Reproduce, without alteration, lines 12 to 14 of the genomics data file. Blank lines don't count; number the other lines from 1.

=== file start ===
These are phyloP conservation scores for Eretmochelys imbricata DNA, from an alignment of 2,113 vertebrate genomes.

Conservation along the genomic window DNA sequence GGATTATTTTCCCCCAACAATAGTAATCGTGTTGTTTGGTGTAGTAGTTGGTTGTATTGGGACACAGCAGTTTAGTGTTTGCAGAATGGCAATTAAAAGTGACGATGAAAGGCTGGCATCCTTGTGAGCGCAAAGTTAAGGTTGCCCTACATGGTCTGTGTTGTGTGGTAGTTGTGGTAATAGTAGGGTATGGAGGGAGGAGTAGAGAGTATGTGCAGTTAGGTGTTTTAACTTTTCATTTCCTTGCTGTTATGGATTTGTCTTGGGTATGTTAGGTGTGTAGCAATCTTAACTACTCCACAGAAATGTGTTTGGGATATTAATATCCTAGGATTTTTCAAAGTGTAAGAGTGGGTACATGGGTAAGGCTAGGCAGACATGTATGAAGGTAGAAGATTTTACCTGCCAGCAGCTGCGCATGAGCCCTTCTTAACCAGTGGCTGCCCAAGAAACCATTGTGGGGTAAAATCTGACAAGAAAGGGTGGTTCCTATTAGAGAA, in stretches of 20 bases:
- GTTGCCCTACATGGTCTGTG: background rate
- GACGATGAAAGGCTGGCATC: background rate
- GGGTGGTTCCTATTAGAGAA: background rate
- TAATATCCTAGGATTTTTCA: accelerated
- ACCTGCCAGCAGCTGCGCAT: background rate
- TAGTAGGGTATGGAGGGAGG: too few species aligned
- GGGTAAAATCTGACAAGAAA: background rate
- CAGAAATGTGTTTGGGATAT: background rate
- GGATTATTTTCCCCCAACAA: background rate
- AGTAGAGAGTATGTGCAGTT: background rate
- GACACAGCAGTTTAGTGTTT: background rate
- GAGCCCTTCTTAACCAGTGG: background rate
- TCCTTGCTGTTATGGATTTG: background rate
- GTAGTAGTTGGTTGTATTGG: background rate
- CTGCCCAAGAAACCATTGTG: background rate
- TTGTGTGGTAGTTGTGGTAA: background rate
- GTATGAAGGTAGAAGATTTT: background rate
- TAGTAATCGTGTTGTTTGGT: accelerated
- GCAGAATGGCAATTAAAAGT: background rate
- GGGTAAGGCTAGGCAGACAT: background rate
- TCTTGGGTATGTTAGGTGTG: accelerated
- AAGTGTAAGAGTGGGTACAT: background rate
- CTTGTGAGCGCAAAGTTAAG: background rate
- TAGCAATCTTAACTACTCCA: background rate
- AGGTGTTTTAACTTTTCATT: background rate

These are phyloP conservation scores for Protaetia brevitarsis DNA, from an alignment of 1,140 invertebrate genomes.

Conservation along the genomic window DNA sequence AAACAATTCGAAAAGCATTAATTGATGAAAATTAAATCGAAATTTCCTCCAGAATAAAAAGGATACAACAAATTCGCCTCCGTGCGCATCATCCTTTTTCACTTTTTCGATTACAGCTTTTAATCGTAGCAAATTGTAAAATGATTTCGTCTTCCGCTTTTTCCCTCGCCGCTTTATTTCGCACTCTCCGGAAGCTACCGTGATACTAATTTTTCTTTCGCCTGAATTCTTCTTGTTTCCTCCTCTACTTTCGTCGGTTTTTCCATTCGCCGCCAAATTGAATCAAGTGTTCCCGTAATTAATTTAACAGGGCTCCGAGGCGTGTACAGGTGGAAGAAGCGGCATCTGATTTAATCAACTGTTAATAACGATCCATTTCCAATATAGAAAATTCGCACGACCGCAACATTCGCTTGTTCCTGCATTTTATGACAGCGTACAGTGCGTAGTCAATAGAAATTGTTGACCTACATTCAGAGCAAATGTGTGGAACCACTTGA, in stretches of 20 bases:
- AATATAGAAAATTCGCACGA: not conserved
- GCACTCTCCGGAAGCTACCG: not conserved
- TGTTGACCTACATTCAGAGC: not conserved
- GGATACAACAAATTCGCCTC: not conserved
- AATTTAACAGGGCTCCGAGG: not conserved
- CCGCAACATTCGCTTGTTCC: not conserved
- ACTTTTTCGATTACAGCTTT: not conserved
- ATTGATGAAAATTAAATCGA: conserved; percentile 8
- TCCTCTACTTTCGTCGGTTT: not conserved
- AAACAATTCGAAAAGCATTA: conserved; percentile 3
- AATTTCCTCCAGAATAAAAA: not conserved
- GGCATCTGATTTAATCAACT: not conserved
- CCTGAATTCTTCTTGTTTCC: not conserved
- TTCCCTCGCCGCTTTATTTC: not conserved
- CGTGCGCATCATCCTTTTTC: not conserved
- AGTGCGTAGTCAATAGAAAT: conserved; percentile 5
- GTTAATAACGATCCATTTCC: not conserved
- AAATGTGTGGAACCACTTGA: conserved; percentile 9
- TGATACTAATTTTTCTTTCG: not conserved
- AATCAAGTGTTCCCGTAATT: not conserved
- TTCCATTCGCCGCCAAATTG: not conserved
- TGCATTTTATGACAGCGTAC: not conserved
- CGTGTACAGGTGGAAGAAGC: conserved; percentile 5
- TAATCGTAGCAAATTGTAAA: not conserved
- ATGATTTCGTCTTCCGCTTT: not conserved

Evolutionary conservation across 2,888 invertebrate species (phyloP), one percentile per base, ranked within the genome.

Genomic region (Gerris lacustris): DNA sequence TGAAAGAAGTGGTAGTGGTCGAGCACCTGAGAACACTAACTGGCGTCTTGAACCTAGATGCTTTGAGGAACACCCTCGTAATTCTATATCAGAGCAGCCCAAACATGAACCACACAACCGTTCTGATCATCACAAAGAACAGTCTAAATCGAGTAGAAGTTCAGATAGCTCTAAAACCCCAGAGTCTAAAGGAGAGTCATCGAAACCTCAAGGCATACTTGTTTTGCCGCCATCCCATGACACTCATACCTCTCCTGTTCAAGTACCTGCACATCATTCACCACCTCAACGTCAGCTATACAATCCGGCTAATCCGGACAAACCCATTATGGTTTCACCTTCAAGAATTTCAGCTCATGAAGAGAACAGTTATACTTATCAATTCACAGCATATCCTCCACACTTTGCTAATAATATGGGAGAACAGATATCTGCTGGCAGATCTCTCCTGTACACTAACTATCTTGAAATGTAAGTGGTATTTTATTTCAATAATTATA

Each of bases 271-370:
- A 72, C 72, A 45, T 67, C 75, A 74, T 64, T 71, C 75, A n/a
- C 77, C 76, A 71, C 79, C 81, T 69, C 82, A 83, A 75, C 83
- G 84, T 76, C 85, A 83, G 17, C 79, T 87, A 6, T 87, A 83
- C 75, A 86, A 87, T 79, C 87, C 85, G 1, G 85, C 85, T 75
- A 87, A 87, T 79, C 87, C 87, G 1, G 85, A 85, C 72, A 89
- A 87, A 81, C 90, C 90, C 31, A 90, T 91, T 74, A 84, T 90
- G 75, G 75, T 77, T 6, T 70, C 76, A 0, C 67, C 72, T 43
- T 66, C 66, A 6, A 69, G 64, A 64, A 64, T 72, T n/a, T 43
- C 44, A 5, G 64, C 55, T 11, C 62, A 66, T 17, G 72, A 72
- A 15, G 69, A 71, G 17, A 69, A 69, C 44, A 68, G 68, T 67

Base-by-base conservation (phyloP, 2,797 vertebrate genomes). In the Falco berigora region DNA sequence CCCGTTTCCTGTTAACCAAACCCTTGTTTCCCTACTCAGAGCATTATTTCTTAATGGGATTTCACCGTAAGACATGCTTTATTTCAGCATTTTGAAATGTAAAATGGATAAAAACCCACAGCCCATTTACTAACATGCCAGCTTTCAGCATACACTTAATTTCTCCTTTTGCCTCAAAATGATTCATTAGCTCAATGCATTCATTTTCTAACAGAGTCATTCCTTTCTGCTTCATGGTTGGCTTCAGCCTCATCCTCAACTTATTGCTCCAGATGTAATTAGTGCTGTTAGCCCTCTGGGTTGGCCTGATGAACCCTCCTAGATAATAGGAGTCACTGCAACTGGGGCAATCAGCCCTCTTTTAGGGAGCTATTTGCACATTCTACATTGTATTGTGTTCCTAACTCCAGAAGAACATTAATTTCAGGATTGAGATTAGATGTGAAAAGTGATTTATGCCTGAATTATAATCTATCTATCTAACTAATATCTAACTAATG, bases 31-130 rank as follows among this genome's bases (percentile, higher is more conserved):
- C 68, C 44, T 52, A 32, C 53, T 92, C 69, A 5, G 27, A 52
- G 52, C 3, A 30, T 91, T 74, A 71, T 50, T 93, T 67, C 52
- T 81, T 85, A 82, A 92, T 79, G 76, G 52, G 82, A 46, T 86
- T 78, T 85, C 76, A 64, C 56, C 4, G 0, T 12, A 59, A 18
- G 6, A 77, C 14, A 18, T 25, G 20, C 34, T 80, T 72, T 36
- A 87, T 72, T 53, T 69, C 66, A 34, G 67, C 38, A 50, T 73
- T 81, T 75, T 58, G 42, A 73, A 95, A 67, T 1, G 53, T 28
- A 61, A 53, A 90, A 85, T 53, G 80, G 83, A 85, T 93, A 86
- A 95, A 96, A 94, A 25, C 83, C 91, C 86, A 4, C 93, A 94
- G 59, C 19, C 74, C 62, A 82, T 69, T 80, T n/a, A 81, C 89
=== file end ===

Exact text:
- AGTAGAGAGTATGTGCAGTT: background rate
- GACACAGCAGTTTAGTGTTT: background rate
- GAGCCCTTCTTAACCAGTGG: background rate